The excitingly named 'transitional support funds'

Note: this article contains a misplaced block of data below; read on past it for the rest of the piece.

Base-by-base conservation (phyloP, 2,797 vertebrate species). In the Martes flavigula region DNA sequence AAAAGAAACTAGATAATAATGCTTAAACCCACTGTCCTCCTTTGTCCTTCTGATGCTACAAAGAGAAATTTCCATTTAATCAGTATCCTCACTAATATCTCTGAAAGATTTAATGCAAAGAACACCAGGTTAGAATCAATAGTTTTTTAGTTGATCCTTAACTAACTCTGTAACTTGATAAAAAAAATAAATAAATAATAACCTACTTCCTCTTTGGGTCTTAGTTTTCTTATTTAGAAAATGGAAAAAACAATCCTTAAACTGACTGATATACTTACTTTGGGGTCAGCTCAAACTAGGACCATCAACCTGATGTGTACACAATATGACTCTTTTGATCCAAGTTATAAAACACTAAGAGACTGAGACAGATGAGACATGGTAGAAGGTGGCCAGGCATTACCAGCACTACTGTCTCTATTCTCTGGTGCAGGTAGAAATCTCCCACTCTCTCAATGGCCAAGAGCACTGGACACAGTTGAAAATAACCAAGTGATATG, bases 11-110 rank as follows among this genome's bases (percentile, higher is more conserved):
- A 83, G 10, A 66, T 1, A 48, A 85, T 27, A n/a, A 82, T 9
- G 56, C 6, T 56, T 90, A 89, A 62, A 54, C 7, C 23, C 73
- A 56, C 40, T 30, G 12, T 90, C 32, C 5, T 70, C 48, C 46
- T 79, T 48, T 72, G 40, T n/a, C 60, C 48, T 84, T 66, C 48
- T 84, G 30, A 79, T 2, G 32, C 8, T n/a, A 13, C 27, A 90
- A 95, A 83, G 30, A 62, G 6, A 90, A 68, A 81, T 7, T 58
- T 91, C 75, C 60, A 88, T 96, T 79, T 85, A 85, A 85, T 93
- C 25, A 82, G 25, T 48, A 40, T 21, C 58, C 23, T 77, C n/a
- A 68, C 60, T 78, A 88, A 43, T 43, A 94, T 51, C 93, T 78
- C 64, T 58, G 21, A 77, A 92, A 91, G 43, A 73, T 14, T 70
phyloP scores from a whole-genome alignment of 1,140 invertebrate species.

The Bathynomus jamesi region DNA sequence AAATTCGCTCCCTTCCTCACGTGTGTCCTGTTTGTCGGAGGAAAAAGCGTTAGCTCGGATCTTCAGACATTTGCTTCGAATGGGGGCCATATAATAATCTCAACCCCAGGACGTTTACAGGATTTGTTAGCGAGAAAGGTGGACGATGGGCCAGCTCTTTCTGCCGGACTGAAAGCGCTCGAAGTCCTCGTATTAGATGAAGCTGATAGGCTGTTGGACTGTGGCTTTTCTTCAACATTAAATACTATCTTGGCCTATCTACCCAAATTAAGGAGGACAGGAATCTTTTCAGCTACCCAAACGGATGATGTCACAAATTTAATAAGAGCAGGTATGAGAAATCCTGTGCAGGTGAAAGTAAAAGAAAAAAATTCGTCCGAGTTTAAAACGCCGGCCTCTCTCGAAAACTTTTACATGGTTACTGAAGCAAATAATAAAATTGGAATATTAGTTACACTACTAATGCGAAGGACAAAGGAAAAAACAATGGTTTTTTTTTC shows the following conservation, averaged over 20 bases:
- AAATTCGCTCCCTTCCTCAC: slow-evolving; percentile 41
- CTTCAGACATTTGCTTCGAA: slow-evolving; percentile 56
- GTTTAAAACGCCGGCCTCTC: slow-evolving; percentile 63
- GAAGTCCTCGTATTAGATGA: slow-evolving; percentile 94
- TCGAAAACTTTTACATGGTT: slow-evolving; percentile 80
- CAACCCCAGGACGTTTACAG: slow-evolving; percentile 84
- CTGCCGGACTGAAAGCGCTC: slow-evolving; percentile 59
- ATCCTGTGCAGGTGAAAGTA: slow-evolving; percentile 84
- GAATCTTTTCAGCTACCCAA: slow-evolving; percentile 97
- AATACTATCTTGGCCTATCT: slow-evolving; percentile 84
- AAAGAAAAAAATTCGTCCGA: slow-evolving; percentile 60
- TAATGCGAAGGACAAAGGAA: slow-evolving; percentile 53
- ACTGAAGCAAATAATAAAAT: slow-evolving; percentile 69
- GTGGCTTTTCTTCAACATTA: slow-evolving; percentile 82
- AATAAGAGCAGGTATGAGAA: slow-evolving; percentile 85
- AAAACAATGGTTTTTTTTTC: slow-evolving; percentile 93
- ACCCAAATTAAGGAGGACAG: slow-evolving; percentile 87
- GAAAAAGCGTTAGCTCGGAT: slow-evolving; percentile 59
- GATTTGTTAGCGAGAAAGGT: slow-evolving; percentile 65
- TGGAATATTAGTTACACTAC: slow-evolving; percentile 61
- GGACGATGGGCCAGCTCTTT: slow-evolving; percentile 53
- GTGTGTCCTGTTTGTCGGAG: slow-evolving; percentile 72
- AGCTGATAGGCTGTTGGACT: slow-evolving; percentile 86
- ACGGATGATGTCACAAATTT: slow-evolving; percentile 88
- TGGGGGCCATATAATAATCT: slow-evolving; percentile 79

If we were to shift responsibility for mental health and well-being services to their most appropriate place - local authorities - then there would be some costs involved. We can estimate these costs, described by civil servants as 'transitional support funds', by looking at the recent transfer, in the UK, of public health units from health services management into local authorities (as described in Chapter 7). Health and social care systems differ very considerably from nation to nation. That makes it slightly difficult to translate costs of service change from one jurisdiction to another. However, it is useful to know that the UK Secretary of State for Health allocated a sum of ?15m to fund the transition of public health services.5 This sum was not, of course, intended to fund the services themselves, but to cover all the necessary costs involved in the physical transfer of services (legal costs, planning costs, the physical costs of moving, employment costs, office rental etc.). This is a surprisingly small sum, but does appear to have been sufficient for a relatively efficient transfer of responsibilities. It could be argued that mental health services are a much larger, much more complex, proposition than public health services - they employ many more people, in many more settings, doing very different tasks, including life-saving clinical services. So any transitional costs are likely to be much greater than the sums involved in public health. To be conservative, therefore, it might be reasonable to assume that the one-off costs involved in the transfer of legal responsibilities, employment and management systems, and so on, could be as high as ?100m. These would, again, be one-off costs, and ?100m is around 0.8% of the annual budget for mental health care in the UK. Other costs of the reforms I am proposing would, however, be recurrent.

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